So, whatever your traditions or plans are for this Turkey Day, may you enjoy the holiday and the people you share it with. 
Okay, now I have to go help make the turkey. 
Happy Thanksgiving everyone! 

First Marathon-Des Plaines River Trail Race

Is 4 weeks post-race too late to write a race report?  Too bad.  I’m doing it anyway. 
I’ve been interested in running a marathon.  I’m not exactly sure when that happened.  At some point I decided that this would be a year of “Firsts”.  A marathon, obviously, needed to be included.  And in reality, 26.2 didn’t even seem that far when you’re surrounded by ultra-runners who tackle 100 miles through the mountains and look to come back for more.  It seems so small in comparison.  And yet, for me it’s HUGE! 
Sometime after I completed my first triathlon (yep, another First!), I signed up to run the marathon distance of the Des Plaines River Trail Races.  They also have a half marathon and 50 mile distance.  The trail is a wide dirt/crushed gravel path that runs along the Des Plaines River north of Chicago.  I knew that staying away from concrete would keep my knees much happier when all was said and done.  Originally my mom was going to have another surgery that week before (she’s been battling breast cancer), so I wanted to be home around that time anyway.  My family all lives in a suburb of Chicago and they have so many races up there that I can usually find something whenever I’m home.  Unfortunately, a bout of shingles cancelled the surgery for that week, but in a more positive note, that freed her up to come out to my race.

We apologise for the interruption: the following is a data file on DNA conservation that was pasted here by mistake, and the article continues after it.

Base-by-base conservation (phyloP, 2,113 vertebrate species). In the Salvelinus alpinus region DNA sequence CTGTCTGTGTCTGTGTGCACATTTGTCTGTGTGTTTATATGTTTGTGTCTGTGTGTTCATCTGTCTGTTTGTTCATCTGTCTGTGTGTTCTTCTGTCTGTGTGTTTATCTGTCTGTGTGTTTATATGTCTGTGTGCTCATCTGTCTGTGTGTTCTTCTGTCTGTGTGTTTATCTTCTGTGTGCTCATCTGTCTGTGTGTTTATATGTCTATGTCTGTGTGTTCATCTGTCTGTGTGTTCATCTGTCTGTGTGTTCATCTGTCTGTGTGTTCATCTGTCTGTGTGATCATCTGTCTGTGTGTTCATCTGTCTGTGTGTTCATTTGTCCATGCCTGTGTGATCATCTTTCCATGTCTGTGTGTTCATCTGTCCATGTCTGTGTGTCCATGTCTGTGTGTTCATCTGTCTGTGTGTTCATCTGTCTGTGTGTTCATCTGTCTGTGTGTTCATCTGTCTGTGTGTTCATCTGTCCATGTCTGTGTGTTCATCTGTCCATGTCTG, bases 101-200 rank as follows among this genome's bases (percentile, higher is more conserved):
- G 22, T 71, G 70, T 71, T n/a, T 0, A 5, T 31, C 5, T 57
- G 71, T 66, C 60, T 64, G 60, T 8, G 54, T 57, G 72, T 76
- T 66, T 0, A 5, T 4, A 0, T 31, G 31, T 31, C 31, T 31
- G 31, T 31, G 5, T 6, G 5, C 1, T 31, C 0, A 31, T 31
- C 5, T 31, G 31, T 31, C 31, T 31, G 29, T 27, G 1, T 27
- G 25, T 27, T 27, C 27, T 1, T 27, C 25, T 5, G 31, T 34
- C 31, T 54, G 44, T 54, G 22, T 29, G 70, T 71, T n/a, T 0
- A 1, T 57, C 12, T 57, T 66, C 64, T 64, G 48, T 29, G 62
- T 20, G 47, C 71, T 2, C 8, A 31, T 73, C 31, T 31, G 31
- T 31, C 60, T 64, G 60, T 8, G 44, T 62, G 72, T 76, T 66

The Friday before my race I met some old friends from high school out for a drink (water in my case) and briefly met my sister a few blocks down to meet some of her friends.  Late night!  Christy was going to be going with me to the start of the race, so I made sure to give her a lot of crap when I caught her ordering her fourth “Jack and Diet”.  Aw man, she’s going to be a happy camper in the morning!  <evil chuckle>
Race morning, I woke up a few hours early to eat something and get all ready to go.  We had to drive about an hour to get to the race start.  I’m paranoid about being places on time so I had my schedule completely set.  On time is LATE!  Christy stumbled into my parents’ kitchen and groaned.  I snickered.  She told me I was crazy as we got in the car and drove north towards the river and my race. After my number was pinned on, my chip Velcro-ed at my ankle and my nutrition all stored on my body, we took a quickie nap in the car. 
There was frost covering every surface.  Each blade of grass and leaf was crusted over.  My breath billowed out thickly in front of me.  I knew it would warm up quickly, however, so I figured I’d be okay if I was cold for the first couple of miles.  I handed my jacket to Christy as I headed toward the start line.  I went straight for the back of the pack.  My strategy was to finish, not to get any specific time, so I didn’t want to get caught up in a fast start. 
When they blew the horn, I took off.  I was really careful to keep it slow.  And I mean SLOOOW!  Even the old, hunched over 80-year old man was passing me.  Okay, it’s really hard to stay slow when you’re getting passed by dudes 50 years older!